Autism Sibling Support Groups Keene NH

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Autism Spectrum Disorders Certificate Program, Antioch New England
603-357-3122 ext. 267
40 Avon St.
Keene, NH
Support Services
Education, Training/Seminars
Ages Supported
Adult

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Professional, Parental and Family Support in support of individuals with ASD
(603) 336-8381
46 Northfield Road
Hinsdale, NH
Support Services
Marriage & Family Counseling, Other, Support Group Meetings
Ages Supported
Preschool,Kindergarten,Adult

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Silver Lining Multimedia, Inc.
(888) 777-0876
PO Box 544
Peterborough, NH
Support Services
Products/Stores

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EdTech Associates
(603) 424-4534
Assistive Technology Evaluation, Consultation and Training for the Learning
Amherst, NH
Support Services
Assistive Technology, Helpful Websites, Other, State Resources, Education, State Resources, Parent Training, Support / Tutoring, Support Organization, Training/Seminars
Ages Supported
Preschool,Kindergarten,1-5 Grade,6-8 Grade,9-10 Grade,11-12 Grade,Adult

Data Provided By:
Horse Power, Inc.
(603) 654-6308
13 Pony Farm Lane
Temple, NH
Support Services
Hippotherapy (Horseback Riding), Therapy Providers

Data Provided By:
Larry Welkowitz, Ph.D.
(603) 358-2517
Dept. of Psychology, Keene State College
Keene, NH
Support Services
Other

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Kensey Batchelder, MT-BC
(603) 674-3163
p.o. Box 487
Hinsdale, NH
Support Services
Music Therapy, Therapy Providers
Ages Supported
Preschool,Kindergarten,1-5 Grade,6-8 Grade,9-10 Grade,11-12 Grade,Adult

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Crotched Mountain
(603) 547-3311 or (800) 966-2672
One Verney Drive
Greenfield, NH
Support Services
Adult Support, Disability Advocacy, Educational Advocacy, Marriage & Family Counseling, Private School (Multi-disability), Residential, Residential Facility, Therapy Providers
Ages Supported
Preschool,Kindergarten,1-5 Grade,6-8 Grade,9-10 Grade,11-12 Grade,Adult

Data Provided By:
Paul E. Farnum Library of Education
(603) 271-7186
NH Technical Institute Library
Concord, NH
Support Services
Other
Ages Supported
Preschool,Kindergarten,1-5 Grade,6-8 Grade,9-10 Grade,11-12 Grade,Adult

Data Provided By:
James Forrestall, LICSW
603-668-3050 ext.40
Manchester, NH
Support Services
Behavorial Intervention, Marriage & Family Counseling, Social Skills Training
Ages Supported
1-5 Grade,11-12 Grade,6-8 Grade,9-10 Grade,Adult

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12 important needs of siblings and tips to address these needs

12 important needs of siblings and tips to address these needs

ASA

1. SIBLINGS NEED COMMUNICATION THAT IS OPEN, HONEST, DEVELOPMENTALLY APPROPRIATE, AND ONGOING. Parents may need to deal with their own thoughts and feelings before they can effectively share information with siblings. Children may show their stress through their withdrawal or through inappropriate behaviors. Siblings may be reluctant to ask questions due to not knowing what to ask or out of fear of hurting the parent. While doing research on siblings, Sandra Harris found that developmentally appropriate information can buffer the negative effects of a potentially stressful event (Harris, 1994).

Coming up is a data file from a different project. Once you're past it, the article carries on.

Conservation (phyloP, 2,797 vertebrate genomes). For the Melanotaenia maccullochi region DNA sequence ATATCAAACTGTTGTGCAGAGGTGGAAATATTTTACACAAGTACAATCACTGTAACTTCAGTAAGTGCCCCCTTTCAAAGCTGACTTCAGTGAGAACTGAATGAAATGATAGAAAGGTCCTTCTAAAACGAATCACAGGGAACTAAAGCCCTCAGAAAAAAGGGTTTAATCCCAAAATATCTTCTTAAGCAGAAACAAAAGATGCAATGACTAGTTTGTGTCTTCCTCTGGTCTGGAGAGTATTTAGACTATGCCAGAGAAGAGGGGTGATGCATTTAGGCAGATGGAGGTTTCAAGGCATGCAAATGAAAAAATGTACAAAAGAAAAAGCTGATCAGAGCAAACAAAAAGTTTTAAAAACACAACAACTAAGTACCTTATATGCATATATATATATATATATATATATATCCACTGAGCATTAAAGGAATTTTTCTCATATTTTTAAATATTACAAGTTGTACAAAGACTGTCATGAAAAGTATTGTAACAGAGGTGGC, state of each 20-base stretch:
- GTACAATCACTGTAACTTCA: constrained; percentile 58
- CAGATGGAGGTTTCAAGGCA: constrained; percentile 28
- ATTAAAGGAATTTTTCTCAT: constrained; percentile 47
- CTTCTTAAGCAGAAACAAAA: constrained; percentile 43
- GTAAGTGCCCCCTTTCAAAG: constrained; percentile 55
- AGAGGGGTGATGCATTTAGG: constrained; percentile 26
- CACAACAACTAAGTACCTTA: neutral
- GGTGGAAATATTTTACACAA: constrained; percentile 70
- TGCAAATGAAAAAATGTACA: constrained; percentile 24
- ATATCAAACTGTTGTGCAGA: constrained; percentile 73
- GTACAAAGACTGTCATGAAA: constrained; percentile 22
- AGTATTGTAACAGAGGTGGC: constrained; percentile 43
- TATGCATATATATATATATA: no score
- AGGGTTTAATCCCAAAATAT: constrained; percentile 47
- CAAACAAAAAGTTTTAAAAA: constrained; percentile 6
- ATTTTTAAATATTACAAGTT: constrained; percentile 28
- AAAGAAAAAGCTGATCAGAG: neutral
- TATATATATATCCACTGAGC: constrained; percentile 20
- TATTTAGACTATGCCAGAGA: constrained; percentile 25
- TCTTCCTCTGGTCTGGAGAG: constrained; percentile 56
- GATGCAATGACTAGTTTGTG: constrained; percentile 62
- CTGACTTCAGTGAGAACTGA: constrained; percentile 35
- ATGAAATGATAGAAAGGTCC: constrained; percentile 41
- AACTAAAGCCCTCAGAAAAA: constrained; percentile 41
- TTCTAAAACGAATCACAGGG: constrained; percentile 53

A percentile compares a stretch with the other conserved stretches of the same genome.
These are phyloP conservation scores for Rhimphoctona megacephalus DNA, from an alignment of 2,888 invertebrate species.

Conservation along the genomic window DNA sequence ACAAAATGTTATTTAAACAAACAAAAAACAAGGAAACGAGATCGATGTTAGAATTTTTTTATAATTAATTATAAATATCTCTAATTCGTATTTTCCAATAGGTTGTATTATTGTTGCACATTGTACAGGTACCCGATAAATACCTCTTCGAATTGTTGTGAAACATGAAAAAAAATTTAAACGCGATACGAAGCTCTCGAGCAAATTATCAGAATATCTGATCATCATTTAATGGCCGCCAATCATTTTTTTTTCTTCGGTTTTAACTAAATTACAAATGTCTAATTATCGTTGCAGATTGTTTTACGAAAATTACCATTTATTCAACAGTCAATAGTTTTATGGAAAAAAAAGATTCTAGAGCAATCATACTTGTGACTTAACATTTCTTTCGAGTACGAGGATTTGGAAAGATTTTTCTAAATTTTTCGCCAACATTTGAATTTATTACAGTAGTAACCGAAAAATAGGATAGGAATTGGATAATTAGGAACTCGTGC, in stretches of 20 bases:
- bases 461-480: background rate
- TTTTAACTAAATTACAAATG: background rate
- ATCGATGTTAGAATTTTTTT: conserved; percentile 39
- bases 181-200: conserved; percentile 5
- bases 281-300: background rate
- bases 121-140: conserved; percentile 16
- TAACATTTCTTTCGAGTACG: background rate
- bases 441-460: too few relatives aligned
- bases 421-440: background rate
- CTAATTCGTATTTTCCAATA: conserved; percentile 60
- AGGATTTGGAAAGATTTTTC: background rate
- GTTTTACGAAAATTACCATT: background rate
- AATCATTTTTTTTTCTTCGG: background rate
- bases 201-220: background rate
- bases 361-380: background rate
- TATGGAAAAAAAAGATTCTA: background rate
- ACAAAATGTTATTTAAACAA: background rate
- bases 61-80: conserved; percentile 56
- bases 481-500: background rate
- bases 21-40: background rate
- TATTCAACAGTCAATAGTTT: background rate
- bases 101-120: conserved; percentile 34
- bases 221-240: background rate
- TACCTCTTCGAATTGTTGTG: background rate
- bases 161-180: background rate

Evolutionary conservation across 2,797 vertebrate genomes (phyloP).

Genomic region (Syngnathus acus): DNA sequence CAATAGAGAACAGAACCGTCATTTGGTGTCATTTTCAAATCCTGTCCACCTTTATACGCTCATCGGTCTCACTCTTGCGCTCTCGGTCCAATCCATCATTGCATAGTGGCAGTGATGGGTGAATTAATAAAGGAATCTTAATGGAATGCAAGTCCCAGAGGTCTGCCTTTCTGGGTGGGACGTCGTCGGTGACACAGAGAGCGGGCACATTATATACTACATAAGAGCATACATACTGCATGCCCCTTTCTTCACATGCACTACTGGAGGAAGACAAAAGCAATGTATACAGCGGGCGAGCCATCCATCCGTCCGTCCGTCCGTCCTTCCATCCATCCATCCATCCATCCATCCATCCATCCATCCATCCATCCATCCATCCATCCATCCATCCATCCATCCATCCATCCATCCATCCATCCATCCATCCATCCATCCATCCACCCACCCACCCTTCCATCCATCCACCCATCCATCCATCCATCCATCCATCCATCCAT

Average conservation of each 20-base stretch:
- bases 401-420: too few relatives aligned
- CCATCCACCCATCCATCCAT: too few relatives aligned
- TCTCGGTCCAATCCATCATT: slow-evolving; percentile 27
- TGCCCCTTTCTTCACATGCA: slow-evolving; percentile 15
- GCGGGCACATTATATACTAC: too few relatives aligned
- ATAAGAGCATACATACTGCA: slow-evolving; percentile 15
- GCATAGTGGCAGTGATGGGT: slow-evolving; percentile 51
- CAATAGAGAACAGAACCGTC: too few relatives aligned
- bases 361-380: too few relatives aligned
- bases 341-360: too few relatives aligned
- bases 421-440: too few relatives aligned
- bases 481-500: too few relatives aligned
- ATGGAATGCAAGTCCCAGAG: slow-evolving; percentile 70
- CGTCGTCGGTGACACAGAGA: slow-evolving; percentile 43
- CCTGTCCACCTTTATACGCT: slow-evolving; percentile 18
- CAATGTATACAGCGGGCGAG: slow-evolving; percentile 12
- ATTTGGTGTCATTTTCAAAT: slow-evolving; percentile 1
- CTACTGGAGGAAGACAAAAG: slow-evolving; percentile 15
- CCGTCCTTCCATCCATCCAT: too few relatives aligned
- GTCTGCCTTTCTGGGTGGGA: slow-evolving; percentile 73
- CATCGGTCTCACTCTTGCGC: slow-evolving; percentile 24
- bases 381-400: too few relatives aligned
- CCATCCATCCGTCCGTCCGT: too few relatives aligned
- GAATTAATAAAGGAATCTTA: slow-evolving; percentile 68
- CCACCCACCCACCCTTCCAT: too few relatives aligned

2. SIBLINGS NEED DEVELOPMENTALLY APPROPRIATE AND ONGOING INFORMATION ABOUT THEIR SIBLINGS’ ASD. Anxiety is most frequently the result of lack of information. Without information about a siblings’ disability, younger children may worry about “catching” the disability and/or whether they caused it. The young child will only be able to understand specific traits that they can see,
like the fact that the sibling does not talk or likes to line up their toys.

3. SIBLINGS NEED PARENTAL ATTENTION THAT IS CONSISTENT, INDIVIDUALIZED, AND CELEBRATES THEIR UNIQUENESS. Many families make a major effort to praise and reward the child with the disability for each step of progress. This same effort should be considered for the siblings. Self-esteem is tied to this positive recognition by parents. Remember to celebrate everyone’s achievements as special.

4. SIBLINGS NEED TIME WITH A PARENT THAT IS SPECIFICALLY FOR THEM. SCHEDULE SPECIAL TIME WITH THE SIBLING ON A REGULAR BASIS. Time with the sibling can be done in various ways such as a 10 minute activity before bed or a longer period several times a week. The important thing is to schedule specific c “alone” time with a parent that siblings can count on.

5. SIBLINGS NEED TO LEARN INTERACTION SKILLS WITH THEIR BROTHER OR SISTER WITH ASD. Sandra Harris & Beth Glasberg (2003) offer guidelines for teaching siblings play skills to interact successfully with their brother or sister with ASD. Go slow and praise the sibling. Toys and activities should be age appropriate, hold both children’s interest and require interaction. Teach siblings to give instructions as well as prompts and praise to their brother or sister (Harris & Glasberg, 2003).

6. SIBLINGS NEED CHOICES ABOUT HOW INVOLVED THEY ARE WITH THEIR BROTHER OR SISTER. Be reasonable in your expectations of siblings. Most siblings are given some responsibility for their brother or sister with a disability. Show siblings you respect their need for private time and space.

7.SIBLINGS NEED TO FEEL THAT THEY AND THEIR BELONGINGS ARE SAFE FROM THEIR BROTHER OR SISTER WITH AUTISM. Some children with ASD can be destructive and hard to redirect. They can also be quick to push, bite, or engage in other challenging behaviors with the sibling as a target. Siblings must be taugh...

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